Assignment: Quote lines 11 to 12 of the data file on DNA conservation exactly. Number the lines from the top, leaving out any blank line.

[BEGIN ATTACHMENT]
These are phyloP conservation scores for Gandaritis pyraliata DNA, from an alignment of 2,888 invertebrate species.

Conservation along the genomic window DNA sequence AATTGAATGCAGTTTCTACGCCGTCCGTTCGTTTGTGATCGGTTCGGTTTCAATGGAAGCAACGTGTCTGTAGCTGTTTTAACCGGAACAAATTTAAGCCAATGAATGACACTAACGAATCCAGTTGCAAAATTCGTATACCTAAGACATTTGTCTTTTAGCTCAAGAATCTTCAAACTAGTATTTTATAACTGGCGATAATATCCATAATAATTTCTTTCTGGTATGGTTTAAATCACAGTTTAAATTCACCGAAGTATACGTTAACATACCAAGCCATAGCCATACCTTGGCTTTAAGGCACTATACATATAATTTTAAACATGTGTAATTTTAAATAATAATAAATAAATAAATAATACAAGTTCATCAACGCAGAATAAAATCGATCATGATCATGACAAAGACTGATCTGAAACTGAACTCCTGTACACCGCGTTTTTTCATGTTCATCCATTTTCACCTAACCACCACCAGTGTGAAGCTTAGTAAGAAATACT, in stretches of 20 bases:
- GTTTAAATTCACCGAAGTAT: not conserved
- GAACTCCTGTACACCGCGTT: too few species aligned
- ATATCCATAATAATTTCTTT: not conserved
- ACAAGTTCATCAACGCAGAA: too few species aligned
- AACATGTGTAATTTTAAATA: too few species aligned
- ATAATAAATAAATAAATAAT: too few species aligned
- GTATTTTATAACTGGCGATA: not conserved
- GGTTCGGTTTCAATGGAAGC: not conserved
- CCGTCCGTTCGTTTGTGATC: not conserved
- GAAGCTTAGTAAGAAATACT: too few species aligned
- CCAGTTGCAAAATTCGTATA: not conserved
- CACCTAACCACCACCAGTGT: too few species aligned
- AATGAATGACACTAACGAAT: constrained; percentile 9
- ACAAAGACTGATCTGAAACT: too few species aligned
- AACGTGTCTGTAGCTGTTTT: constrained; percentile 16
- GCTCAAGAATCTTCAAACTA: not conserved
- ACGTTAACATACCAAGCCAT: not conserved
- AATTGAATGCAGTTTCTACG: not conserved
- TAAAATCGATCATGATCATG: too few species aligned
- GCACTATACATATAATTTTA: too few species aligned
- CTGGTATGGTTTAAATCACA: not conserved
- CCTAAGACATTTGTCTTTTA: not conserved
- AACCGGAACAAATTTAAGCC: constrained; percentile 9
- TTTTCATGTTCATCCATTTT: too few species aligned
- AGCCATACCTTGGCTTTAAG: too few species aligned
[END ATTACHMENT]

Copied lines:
- CCGTCCGTTCGTTTGTGATC: not conserved
- GAAGCTTAGTAAGAAATACT: too few species aligned